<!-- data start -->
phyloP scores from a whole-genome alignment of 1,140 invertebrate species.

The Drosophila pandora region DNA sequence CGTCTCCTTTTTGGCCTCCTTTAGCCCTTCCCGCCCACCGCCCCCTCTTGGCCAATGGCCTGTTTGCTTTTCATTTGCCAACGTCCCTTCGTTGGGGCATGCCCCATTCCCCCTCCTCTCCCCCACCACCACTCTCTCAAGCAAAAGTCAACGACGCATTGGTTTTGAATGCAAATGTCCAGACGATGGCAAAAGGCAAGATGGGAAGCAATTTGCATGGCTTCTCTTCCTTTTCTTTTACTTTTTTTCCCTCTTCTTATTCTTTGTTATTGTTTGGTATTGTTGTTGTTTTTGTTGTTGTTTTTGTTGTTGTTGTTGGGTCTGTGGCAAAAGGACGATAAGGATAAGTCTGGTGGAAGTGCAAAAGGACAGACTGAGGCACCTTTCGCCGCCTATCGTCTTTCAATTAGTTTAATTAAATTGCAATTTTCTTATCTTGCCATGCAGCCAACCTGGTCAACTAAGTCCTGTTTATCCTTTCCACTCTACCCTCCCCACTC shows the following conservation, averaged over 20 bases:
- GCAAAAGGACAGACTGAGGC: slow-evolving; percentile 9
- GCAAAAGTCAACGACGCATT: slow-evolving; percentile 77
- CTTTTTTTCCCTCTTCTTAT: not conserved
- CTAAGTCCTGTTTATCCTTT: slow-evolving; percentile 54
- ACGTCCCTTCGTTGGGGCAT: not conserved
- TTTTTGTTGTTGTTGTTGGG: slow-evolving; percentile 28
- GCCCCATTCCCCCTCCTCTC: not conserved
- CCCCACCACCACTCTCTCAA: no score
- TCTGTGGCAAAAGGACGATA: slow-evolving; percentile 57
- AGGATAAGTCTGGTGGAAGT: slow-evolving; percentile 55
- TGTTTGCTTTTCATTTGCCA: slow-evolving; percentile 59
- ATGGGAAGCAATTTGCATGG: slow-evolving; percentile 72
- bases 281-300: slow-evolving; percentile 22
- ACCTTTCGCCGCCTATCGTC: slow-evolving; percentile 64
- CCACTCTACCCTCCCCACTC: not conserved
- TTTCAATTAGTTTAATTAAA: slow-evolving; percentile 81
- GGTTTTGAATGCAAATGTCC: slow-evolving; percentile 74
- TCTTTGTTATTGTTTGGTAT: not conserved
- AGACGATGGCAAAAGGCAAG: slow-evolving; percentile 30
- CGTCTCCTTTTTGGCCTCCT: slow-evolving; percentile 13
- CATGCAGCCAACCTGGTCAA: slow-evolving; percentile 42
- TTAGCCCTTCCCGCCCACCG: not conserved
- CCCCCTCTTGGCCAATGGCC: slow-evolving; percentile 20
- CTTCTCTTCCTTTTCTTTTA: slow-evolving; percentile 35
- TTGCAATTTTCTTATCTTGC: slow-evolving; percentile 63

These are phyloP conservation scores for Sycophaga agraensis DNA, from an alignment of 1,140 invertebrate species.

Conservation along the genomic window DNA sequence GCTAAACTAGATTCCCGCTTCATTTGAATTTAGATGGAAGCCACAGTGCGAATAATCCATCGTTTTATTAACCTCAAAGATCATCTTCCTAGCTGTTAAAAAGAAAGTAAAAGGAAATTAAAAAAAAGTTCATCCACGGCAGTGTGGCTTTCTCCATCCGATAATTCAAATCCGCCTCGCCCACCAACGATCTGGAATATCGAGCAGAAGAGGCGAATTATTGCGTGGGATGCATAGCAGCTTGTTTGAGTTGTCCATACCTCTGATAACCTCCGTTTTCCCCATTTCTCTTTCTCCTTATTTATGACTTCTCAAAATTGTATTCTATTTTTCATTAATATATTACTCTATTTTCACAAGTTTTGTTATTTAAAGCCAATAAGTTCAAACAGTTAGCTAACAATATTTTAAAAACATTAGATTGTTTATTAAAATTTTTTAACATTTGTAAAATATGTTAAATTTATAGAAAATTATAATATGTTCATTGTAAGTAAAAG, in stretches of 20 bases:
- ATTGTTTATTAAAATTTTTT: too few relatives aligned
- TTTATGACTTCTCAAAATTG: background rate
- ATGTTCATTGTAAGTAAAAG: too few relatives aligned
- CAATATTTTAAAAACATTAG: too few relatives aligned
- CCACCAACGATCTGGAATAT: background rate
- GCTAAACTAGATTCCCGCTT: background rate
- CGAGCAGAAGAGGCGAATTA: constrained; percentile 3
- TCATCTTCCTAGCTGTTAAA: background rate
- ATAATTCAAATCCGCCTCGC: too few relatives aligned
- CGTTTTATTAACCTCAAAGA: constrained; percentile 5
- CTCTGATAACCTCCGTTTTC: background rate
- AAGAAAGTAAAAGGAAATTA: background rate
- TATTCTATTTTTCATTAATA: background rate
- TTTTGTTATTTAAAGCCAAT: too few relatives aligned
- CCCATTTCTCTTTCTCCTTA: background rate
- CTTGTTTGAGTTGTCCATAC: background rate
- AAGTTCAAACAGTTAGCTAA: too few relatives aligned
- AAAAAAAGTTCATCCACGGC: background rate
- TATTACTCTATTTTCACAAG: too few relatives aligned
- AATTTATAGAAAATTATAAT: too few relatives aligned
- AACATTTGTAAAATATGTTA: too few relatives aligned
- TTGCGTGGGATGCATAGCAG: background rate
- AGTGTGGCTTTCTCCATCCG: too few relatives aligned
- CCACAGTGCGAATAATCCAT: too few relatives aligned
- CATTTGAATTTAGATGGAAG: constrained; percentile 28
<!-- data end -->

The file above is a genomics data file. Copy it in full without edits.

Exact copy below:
phyloP scores from a whole-genome alignment of 1,140 invertebrate species.

The Drosophila pandora region DNA sequence CGTCTCCTTTTTGGCCTCCTTTAGCCCTTCCCGCCCACCGCCCCCTCTTGGCCAATGGCCTGTTTGCTTTTCATTTGCCAACGTCCCTTCGTTGGGGCATGCCCCATTCCCCCTCCTCTCCCCCACCACCACTCTCTCAAGCAAAAGTCAACGACGCATTGGTTTTGAATGCAAATGTCCAGACGATGGCAAAAGGCAAGATGGGAAGCAATTTGCATGGCTTCTCTTCCTTTTCTTTTACTTTTTTTCCCTCTTCTTATTCTTTGTTATTGTTTGGTATTGTTGTTGTTTTTGTTGTTGTTTTTGTTGTTGTTGTTGGGTCTGTGGCAAAAGGACGATAAGGATAAGTCTGGTGGAAGTGCAAAAGGACAGACTGAGGCACCTTTCGCCGCCTATCGTCTTTCAATTAGTTTAATTAAATTGCAATTTTCTTATCTTGCCATGCAGCCAACCTGGTCAACTAAGTCCTGTTTATCCTTTCCACTCTACCCTCCCCACTC shows the following conservation, averaged over 20 bases:
- GCAAAAGGACAGACTGAGGC: slow-evolving; percentile 9
- GCAAAAGTCAACGACGCATT: slow-evolving; percentile 77
- CTTTTTTTCCCTCTTCTTAT: not conserved
- CTAAGTCCTGTTTATCCTTT: slow-evolving; percentile 54
- ACGTCCCTTCGTTGGGGCAT: not conserved
- TTTTTGTTGTTGTTGTTGGG: slow-evolving; percentile 28
- GCCCCATTCCCCCTCCTCTC: not conserved
- CCCCACCACCACTCTCTCAA: no score
- TCTGTGGCAAAAGGACGATA: slow-evolving; percentile 57
- AGGATAAGTCTGGTGGAAGT: slow-evolving; percentile 55
- TGTTTGCTTTTCATTTGCCA: slow-evolving; percentile 59
- ATGGGAAGCAATTTGCATGG: slow-evolving; percentile 72
- bases 281-300: slow-evolving; percentile 22
- ACCTTTCGCCGCCTATCGTC: slow-evolving; percentile 64
- CCACTCTACCCTCCCCACTC: not conserved
- TTTCAATTAGTTTAATTAAA: slow-evolving; percentile 81
- GGTTTTGAATGCAAATGTCC: slow-evolving; percentile 74
- TCTTTGTTATTGTTTGGTAT: not conserved
- AGACGATGGCAAAAGGCAAG: slow-evolving; percentile 30
- CGTCTCCTTTTTGGCCTCCT: slow-evolving; percentile 13
- CATGCAGCCAACCTGGTCAA: slow-evolving; percentile 42
- TTAGCCCTTCCCGCCCACCG: not conserved
- CCCCCTCTTGGCCAATGGCC: slow-evolving; percentile 20
- CTTCTCTTCCTTTTCTTTTA: slow-evolving; percentile 35
- TTGCAATTTTCTTATCTTGC: slow-evolving; percentile 63

These are phyloP conservation scores for Sycophaga agraensis DNA, from an alignment of 1,140 invertebrate species.

Conservation along the genomic window DNA sequence GCTAAACTAGATTCCCGCTTCATTTGAATTTAGATGGAAGCCACAGTGCGAATAATCCATCGTTTTATTAACCTCAAAGATCATCTTCCTAGCTGTTAAAAAGAAAGTAAAAGGAAATTAAAAAAAAGTTCATCCACGGCAGTGTGGCTTTCTCCATCCGATAATTCAAATCCGCCTCGCCCACCAACGATCTGGAATATCGAGCAGAAGAGGCGAATTATTGCGTGGGATGCATAGCAGCTTGTTTGAGTTGTCCATACCTCTGATAACCTCCGTTTTCCCCATTTCTCTTTCTCCTTATTTATGACTTCTCAAAATTGTATTCTATTTTTCATTAATATATTACTCTATTTTCACAAGTTTTGTTATTTAAAGCCAATAAGTTCAAACAGTTAGCTAACAATATTTTAAAAACATTAGATTGTTTATTAAAATTTTTTAACATTTGTAAAATATGTTAAATTTATAGAAAATTATAATATGTTCATTGTAAGTAAAAG, in stretches of 20 bases:
- ATTGTTTATTAAAATTTTTT: too few relatives aligned
- TTTATGACTTCTCAAAATTG: background rate
- ATGTTCATTGTAAGTAAAAG: too few relatives aligned
- CAATATTTTAAAAACATTAG: too few relatives aligned
- CCACCAACGATCTGGAATAT: background rate
- GCTAAACTAGATTCCCGCTT: background rate
- CGAGCAGAAGAGGCGAATTA: constrained; percentile 3
- TCATCTTCCTAGCTGTTAAA: background rate
- ATAATTCAAATCCGCCTCGC: too few relatives aligned
- CGTTTTATTAACCTCAAAGA: constrained; percentile 5
- CTCTGATAACCTCCGTTTTC: background rate
- AAGAAAGTAAAAGGAAATTA: background rate
- TATTCTATTTTTCATTAATA: background rate
- TTTTGTTATTTAAAGCCAAT: too few relatives aligned
- CCCATTTCTCTTTCTCCTTA: background rate
- CTTGTTTGAGTTGTCCATAC: background rate
- AAGTTCAAACAGTTAGCTAA: too few relatives aligned
- AAAAAAAGTTCATCCACGGC: background rate
- TATTACTCTATTTTCACAAG: too few relatives aligned
- AATTTATAGAAAATTATAAT: too few relatives aligned
- AACATTTGTAAAATATGTTA: too few relatives aligned
- TTGCGTGGGATGCATAGCAG: background rate
- AGTGTGGCTTTCTCCATCCG: too few relatives aligned
- CCACAGTGCGAATAATCCAT: too few relatives aligned
- CATTTGAATTTAGATGGAAG: constrained; percentile 28